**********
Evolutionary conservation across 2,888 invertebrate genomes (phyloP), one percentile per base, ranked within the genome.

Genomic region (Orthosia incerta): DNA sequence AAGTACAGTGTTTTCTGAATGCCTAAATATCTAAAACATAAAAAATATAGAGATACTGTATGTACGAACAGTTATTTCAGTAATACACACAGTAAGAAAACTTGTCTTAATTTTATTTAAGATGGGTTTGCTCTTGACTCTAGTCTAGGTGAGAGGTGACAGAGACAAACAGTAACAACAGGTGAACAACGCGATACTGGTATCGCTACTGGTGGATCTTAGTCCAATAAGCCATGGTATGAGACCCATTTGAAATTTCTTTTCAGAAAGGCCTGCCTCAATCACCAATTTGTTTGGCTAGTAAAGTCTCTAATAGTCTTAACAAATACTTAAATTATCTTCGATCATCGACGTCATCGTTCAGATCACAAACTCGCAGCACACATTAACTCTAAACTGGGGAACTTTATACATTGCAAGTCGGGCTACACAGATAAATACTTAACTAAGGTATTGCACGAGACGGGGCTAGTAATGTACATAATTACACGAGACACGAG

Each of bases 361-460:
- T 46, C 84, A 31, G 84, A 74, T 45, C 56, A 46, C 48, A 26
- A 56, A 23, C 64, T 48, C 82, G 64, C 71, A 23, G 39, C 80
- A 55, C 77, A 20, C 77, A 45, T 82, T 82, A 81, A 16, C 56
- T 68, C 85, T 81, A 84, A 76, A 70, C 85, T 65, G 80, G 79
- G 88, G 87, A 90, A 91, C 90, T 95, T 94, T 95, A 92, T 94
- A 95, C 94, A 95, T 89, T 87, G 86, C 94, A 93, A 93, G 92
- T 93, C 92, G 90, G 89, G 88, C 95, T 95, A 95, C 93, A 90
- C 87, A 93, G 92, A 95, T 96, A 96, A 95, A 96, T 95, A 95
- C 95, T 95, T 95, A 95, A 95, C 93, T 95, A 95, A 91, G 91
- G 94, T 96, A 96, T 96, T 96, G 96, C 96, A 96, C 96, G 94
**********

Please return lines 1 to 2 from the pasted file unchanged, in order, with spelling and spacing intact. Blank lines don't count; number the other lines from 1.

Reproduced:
Evolutionary conservation across 2,888 invertebrate genomes (phyloP), one percentile per base, ranked within the genome.

Genomic region (Orthosia incerta): DNA sequence AAGTACAGTGTTTTCTGAATGCCTAAATATCTAAAACATAAAAAATATAGAGATACTGTATGTACGAACAGTTATTTCAGTAATACACACAGTAAGAAAACTTGTCTTAATTTTATTTAAGATGGGTTTGCTCTTGACTCTAGTCTAGGTGAGAGGTGACAGAGACAAACAGTAACAACAGGTGAACAACGCGATACTGGTATCGCTACTGGTGGATCTTAGTCCAATAAGCCATGGTATGAGACCCATTTGAAATTTCTTTTCAGAAAGGCCTGCCTCAATCACCAATTTGTTTGGCTAGTAAAGTCTCTAATAGTCTTAACAAATACTTAAATTATCTTCGATCATCGACGTCATCGTTCAGATCACAAACTCGCAGCACACATTAACTCTAAACTGGGGAACTTTATACATTGCAAGTCGGGCTACACAGATAAATACTTAACTAAGGTATTGCACGAGACGGGGCTAGTAATGTACATAATTACACGAGACACGAG